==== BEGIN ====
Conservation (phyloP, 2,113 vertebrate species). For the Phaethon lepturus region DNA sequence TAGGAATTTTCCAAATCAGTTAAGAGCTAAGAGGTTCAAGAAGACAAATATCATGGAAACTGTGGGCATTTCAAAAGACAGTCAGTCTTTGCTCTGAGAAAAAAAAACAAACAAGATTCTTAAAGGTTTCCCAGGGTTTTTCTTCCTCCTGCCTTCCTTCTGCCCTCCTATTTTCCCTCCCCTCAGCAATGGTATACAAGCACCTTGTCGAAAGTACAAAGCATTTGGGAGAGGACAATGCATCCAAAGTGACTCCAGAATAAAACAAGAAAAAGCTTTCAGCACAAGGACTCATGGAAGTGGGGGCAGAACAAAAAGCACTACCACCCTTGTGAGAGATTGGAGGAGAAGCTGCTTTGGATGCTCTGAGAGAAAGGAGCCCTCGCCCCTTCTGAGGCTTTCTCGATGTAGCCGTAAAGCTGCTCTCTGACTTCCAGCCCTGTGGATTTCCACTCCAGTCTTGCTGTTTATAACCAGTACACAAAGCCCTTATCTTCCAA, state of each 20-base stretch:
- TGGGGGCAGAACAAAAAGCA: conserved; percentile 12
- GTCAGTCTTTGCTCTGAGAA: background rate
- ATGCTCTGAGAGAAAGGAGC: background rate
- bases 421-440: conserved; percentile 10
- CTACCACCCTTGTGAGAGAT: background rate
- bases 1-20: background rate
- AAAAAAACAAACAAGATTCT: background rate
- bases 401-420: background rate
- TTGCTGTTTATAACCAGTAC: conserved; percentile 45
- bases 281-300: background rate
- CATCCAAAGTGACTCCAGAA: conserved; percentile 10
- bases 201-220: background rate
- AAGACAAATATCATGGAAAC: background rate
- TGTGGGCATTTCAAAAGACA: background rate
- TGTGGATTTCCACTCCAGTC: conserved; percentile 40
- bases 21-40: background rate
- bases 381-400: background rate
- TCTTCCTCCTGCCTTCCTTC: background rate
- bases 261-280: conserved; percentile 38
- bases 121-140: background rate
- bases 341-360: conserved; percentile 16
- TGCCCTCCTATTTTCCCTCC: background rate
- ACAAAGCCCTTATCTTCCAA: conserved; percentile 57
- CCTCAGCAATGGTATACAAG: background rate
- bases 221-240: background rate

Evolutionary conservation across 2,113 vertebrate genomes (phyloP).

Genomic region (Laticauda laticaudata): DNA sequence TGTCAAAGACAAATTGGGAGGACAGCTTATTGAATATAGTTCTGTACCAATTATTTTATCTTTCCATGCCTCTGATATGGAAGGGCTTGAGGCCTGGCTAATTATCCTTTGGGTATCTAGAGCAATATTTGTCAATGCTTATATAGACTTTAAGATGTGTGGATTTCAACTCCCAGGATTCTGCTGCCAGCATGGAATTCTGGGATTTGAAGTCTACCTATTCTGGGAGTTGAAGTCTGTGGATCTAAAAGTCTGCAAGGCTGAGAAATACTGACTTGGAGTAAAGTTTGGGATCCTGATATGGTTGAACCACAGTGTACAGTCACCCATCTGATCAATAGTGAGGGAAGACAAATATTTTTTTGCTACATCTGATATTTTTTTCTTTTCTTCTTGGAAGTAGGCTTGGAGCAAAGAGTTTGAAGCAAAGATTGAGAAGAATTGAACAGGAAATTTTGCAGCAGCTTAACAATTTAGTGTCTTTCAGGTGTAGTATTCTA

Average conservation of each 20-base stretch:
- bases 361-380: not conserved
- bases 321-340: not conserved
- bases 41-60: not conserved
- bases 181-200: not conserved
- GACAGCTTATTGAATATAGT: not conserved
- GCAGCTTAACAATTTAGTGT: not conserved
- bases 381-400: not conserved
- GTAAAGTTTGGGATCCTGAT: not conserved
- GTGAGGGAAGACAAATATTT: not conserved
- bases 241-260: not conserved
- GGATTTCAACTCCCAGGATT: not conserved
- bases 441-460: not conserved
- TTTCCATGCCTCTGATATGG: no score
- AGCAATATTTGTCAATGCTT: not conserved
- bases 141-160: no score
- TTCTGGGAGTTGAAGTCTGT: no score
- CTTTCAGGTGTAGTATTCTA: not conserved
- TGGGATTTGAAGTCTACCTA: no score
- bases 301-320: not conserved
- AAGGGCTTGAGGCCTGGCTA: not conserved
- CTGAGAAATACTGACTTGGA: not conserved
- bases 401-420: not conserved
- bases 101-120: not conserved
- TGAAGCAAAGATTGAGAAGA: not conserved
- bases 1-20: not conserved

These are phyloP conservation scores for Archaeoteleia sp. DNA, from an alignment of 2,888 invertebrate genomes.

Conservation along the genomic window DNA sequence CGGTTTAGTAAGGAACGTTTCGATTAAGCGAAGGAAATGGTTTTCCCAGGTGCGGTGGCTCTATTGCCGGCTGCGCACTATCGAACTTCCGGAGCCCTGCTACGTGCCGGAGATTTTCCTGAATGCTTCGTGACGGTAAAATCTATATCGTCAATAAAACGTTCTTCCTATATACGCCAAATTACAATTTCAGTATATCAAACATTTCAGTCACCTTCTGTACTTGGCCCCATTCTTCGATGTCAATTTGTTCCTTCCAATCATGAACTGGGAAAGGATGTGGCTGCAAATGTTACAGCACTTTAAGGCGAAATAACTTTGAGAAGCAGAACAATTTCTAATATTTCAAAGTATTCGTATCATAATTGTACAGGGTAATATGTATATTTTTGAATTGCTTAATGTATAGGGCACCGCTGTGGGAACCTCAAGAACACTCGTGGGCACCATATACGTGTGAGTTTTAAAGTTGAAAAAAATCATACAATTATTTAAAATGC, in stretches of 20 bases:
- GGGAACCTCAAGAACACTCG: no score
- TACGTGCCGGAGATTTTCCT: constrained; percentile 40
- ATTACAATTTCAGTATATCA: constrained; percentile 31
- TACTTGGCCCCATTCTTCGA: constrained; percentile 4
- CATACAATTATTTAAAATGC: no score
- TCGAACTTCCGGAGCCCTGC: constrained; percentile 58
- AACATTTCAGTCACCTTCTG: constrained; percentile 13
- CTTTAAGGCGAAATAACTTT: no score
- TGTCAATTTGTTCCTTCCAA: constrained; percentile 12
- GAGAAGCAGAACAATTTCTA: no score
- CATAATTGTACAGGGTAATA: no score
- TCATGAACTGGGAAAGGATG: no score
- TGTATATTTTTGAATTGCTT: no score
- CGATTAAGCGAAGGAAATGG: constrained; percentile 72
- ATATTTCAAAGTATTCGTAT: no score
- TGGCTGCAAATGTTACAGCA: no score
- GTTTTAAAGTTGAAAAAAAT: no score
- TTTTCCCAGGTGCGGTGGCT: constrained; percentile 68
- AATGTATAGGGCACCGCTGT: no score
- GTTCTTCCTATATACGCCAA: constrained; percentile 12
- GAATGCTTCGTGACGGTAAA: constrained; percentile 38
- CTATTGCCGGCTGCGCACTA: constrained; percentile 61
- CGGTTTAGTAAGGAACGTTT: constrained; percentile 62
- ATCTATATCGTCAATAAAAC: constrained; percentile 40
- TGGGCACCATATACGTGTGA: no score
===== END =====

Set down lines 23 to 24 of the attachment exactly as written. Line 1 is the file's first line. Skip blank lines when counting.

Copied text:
- TGCCCTCCTATTTTCCCTCC: background rate
- ACAAAGCCCTTATCTTCCAA: conserved; percentile 57